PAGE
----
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Does employees’ subjective well-being affect workplace performance?

Bryson, AJ; Forth, J; Stokes, L; (2017) Does employees’ subjective well-being affect workplace performance? Human Relations , 70 (8) pp. 1017-1037. 10.1177/0018726717693073. Green open access

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Abstract

This article uses linked employer–employee data to investigate the relationship between employees’ subjective well-being and workplace performance in Britain. The analyses show a clear, positive and statistically significant relationship between the average level of job satisfaction at the workplace and workplace performance. The relationship is present in both cross-sectional and panel analyses and is robust to various estimation methods and model specifications. In contrast, we find no association between levels of job-related affect and workplace performance. Ours is the first study of its kind for Britain to use nationally representative data and it provides novel findings regarding the importance of worker job satisfaction in explaining workplace performance. The findings suggest that there is a prima facie case for employers to maintain and raise levels of job satisfaction among their employees. They also indicate that initiatives to raise aggregate job satisfaction should feature in policy discussions around how to improve levels of productivity and growth.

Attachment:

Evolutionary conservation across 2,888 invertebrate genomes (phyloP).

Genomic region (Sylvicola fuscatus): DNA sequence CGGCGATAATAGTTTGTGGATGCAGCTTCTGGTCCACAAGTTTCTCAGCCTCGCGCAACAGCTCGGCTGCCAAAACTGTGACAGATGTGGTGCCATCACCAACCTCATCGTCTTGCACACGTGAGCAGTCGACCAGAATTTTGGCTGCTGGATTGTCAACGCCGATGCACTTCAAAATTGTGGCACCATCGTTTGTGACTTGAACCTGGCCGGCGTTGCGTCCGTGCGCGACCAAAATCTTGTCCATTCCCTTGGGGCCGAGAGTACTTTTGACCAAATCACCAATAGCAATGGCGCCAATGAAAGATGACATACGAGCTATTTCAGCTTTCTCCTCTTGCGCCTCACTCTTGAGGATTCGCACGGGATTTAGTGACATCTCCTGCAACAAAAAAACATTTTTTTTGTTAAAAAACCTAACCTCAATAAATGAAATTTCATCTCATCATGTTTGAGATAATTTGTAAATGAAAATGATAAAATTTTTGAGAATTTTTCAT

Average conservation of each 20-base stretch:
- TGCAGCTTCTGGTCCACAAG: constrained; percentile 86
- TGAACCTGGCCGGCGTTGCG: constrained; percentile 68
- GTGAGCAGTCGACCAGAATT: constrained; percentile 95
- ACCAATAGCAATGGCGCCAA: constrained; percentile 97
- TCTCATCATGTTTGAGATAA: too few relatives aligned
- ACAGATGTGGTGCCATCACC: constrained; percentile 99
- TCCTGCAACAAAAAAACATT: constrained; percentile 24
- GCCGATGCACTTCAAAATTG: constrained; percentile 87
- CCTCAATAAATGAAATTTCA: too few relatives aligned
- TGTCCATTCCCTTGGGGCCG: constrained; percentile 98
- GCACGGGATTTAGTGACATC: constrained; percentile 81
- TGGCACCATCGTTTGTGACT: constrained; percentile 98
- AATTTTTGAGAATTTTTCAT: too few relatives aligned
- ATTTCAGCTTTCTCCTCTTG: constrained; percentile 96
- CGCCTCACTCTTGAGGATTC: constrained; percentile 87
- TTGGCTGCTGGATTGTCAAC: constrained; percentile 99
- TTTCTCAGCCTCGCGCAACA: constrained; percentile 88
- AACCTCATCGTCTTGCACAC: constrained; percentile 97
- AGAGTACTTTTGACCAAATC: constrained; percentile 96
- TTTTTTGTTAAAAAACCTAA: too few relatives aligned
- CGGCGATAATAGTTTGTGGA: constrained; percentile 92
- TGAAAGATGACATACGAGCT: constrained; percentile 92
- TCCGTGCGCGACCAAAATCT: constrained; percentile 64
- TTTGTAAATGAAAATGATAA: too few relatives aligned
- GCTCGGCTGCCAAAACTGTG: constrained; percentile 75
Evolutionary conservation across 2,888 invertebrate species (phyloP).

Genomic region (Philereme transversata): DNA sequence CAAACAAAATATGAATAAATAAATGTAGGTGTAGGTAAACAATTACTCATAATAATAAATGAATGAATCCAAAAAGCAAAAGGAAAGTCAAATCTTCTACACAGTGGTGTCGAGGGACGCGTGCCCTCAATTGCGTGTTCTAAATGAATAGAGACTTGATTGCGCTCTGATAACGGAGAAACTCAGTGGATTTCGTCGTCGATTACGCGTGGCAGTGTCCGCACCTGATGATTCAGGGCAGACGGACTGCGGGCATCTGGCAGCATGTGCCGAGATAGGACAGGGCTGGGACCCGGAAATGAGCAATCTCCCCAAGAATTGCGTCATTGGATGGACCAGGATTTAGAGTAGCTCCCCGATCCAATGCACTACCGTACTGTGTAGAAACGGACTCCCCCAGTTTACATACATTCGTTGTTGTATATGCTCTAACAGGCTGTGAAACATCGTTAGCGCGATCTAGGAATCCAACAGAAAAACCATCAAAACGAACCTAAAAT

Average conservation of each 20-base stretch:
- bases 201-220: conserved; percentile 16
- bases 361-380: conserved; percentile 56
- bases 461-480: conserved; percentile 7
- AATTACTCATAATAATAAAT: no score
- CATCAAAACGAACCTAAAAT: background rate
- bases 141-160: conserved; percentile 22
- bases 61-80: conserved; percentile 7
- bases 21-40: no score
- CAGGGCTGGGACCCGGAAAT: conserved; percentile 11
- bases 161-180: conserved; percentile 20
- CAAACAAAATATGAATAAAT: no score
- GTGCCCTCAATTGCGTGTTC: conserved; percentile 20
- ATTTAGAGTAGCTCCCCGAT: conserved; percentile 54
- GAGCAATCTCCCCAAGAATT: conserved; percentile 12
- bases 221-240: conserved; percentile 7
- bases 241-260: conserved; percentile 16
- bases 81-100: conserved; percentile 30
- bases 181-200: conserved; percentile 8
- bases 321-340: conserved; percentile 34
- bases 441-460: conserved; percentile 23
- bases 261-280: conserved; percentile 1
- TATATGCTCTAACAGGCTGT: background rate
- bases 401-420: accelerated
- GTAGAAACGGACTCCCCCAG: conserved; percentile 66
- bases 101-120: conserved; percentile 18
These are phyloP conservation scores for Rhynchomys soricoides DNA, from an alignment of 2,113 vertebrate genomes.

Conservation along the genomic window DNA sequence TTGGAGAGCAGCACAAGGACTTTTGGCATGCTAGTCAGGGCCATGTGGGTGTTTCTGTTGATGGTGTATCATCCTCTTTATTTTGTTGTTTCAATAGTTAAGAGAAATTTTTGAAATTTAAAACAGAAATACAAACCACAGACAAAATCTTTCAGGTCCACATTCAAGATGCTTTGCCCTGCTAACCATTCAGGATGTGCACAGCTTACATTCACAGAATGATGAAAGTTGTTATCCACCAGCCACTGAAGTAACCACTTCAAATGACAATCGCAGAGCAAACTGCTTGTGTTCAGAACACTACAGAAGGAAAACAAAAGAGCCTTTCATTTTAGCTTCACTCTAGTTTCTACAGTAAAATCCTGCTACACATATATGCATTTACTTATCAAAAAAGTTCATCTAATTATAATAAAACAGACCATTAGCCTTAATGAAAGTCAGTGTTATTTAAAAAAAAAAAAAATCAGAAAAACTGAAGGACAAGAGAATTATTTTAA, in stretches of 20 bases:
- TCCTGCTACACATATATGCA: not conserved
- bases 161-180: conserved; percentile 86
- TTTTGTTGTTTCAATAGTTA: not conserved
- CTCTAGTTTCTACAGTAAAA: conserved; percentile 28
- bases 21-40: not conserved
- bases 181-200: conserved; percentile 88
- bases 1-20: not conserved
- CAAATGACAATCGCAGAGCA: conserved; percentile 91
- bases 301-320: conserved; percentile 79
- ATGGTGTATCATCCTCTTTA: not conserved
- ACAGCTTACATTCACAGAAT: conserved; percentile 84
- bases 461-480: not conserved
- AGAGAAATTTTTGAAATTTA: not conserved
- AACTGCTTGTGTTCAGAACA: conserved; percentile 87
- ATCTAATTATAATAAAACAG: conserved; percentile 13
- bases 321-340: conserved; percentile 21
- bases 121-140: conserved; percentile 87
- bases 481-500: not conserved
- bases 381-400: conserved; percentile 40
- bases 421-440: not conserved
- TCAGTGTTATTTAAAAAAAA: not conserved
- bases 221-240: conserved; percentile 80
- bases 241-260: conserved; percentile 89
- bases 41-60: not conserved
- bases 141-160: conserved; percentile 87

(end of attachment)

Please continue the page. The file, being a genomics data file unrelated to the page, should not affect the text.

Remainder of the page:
Type: Article
Title: Does employees’ subjective well-being affect workplace performance?
Open access status: An open access version is available from UCL Discovery
DOI: 10.1177/0018726717693073
Publisher version: http://doi.org/10.1177/0018726717693073
Language: English
Additional information: This version is the author accepted manuscript. For information on re-use, please refer to the publisher’s terms and conditions.
Keywords: Job satisfaction, job/employee attitudes, job-related affect, subjective well-being, workplace performance
UCL classification: UCL
UCL > Provost and Vice Provost Offices > School of Education
UCL > Provost and Vice Provost Offices > School of Education > UCL Institute of Education
UCL > Provost and Vice Provost Offices > School of Education > UCL Institute of Education > IOE - Social Research Institute
URI: https://discovery.ucl.ac.uk/id/eprint/1555661
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